New Zealand Law Society - New Evidence Briefs added to justice intervention outcome research

New Evidence Briefs added to justice intervention outcome research

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The Ministry of Justice has added four new Evidence Briefs to its collection of Evidence Briefs on the outcomes of justice interventions.

The four new Briefs bring the total to 35 Evidence Briefs. The new titles cover:

  • Electronic Monitoring for Adult Offenders: The Brief says there is limited international evidence on electronic monitoring, but it suggests this approach can reduce reoffending for adult offenders.
  • Employment Assistance: The Brief says there is some evidence that employment assistance - a combination of job search assistance, job placement, and vocational training - prevents crime.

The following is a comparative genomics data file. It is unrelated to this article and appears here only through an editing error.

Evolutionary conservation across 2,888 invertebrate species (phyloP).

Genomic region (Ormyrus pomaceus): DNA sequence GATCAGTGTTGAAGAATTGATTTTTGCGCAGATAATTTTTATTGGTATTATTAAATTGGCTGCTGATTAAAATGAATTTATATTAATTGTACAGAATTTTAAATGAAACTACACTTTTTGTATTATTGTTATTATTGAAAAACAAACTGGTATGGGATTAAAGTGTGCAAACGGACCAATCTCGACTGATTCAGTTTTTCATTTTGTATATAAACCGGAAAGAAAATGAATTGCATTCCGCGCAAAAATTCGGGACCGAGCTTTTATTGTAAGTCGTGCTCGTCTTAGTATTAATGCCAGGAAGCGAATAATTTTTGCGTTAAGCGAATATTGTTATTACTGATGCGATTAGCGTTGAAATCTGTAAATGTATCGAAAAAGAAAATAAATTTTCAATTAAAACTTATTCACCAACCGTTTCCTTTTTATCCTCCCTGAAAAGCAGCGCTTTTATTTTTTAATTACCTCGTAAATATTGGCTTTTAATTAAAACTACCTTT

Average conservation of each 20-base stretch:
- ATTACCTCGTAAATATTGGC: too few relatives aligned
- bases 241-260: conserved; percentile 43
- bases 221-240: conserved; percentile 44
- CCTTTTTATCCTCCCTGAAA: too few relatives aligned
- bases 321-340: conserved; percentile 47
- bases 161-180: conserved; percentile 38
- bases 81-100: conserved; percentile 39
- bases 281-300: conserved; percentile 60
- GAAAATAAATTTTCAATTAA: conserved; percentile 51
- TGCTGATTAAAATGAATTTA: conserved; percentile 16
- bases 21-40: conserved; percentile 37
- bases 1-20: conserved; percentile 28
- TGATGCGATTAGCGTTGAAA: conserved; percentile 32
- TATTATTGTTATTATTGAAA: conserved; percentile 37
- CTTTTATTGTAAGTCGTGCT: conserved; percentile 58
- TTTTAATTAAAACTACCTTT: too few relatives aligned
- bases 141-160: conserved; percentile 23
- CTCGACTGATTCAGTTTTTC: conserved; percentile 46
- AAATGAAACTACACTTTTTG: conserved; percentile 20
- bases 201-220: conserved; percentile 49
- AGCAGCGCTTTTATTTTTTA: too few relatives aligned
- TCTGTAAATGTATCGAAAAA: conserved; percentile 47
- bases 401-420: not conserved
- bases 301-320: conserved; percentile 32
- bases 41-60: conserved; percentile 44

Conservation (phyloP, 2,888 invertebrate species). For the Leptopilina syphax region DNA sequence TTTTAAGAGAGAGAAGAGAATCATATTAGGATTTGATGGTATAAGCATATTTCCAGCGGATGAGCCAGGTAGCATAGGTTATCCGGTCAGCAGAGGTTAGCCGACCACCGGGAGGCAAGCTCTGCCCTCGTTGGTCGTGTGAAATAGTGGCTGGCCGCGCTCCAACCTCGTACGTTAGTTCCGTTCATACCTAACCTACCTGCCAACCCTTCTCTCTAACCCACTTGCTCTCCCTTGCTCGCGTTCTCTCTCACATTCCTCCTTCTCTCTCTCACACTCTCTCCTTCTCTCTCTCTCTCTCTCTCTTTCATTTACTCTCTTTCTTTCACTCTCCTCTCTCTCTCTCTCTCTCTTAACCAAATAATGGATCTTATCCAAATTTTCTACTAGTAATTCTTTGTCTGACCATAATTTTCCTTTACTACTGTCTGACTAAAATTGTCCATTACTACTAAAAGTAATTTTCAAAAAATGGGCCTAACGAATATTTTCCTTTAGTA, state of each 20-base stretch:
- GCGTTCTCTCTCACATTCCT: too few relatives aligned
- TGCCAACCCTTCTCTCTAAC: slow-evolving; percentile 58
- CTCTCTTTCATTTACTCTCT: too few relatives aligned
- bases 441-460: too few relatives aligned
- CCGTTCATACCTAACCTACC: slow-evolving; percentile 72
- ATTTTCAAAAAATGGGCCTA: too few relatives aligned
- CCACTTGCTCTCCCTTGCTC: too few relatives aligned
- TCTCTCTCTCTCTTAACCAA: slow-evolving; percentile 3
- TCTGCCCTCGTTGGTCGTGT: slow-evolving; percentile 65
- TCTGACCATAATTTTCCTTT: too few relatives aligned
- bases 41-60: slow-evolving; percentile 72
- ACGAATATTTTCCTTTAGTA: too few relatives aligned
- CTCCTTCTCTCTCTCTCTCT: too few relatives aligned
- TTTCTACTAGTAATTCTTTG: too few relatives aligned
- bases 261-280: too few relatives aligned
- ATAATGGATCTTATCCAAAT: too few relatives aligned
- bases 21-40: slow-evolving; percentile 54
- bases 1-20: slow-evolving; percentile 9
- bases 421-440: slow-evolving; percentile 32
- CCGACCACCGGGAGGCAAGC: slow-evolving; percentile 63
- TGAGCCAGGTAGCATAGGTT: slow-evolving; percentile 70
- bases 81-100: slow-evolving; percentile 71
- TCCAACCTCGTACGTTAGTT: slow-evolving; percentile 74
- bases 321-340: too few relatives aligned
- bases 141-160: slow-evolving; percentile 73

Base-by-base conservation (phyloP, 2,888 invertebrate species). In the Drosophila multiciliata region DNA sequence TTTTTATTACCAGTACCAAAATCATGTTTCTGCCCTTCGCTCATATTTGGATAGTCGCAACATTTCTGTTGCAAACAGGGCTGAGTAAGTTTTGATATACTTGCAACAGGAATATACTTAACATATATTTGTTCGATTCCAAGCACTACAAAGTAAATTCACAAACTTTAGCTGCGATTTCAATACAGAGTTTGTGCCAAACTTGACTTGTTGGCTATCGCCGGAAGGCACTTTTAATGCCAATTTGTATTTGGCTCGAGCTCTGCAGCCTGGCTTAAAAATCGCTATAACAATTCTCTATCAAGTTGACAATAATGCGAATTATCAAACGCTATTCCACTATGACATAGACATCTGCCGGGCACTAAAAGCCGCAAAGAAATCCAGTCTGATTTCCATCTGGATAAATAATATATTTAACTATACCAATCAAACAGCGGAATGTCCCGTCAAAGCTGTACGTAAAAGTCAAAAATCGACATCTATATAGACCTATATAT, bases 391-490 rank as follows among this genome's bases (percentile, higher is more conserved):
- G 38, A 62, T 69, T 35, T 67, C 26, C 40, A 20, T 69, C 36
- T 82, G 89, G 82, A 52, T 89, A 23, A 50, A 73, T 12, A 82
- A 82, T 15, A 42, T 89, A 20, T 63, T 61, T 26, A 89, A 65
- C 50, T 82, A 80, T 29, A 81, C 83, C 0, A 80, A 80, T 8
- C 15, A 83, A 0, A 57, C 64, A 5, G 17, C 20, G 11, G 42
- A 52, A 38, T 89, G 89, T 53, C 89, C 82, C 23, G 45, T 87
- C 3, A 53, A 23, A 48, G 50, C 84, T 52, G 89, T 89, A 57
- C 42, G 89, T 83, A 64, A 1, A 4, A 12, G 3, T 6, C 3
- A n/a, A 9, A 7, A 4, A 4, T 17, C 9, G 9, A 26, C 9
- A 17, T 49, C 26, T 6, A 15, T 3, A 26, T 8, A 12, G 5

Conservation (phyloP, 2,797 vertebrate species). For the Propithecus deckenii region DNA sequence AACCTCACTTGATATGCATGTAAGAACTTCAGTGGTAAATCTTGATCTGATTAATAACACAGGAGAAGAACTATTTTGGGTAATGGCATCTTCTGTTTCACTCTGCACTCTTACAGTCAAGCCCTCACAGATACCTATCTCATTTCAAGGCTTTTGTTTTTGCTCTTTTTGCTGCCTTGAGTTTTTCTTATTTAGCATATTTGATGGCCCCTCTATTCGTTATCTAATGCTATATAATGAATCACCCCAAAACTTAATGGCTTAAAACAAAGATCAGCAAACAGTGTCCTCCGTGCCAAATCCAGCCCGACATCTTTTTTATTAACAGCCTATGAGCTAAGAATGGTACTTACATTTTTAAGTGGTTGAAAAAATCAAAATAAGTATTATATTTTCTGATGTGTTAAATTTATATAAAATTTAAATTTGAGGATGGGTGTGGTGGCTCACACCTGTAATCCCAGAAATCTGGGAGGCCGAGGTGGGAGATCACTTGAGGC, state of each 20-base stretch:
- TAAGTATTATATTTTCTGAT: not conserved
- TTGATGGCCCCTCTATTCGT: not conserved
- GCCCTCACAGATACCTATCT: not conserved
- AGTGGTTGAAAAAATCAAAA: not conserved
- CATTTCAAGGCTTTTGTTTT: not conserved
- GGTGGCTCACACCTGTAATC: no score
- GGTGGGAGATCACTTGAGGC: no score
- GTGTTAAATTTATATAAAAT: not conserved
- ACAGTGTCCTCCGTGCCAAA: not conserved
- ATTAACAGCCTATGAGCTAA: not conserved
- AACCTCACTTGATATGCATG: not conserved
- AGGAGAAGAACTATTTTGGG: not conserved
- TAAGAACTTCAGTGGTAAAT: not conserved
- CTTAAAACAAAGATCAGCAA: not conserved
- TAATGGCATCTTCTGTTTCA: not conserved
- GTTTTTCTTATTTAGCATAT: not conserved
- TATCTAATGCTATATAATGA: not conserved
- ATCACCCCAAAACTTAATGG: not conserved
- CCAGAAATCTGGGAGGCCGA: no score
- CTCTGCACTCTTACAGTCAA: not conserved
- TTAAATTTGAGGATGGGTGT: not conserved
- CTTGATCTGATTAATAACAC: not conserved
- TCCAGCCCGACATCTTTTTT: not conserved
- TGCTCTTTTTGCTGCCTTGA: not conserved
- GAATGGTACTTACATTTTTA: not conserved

• Early Childhood Education: The Brief says there is clear international evidence that high-quality early childhood education reduces the likelihood of future criminal behaviour and other negative social outcomes for disadvantaged children.
  • Three Strikes Law: There is no substantial international or New Zealand evidence on the effect of three strikes laws on crime, the Brief says. The existing evidence is mixed and more robust research is needed to understand the true effects of these laws.

The Evidence Briefs are part of the ministry's What Works (to reduce crime) research. It says they are a "first-stop-shop" for decisions makers and policy developers looking to influence justice outcomes.

"They provide systematic reviews of justice related interventions summarising New Zealand and international research. They are a basis to make good decisions on where the government invests, what is effective; for whom; when; and why," it says.

"The Evidence Briefs rank interventions from strong, high quality evidence bases to evidence that is harmful, or that supports ending an intervention."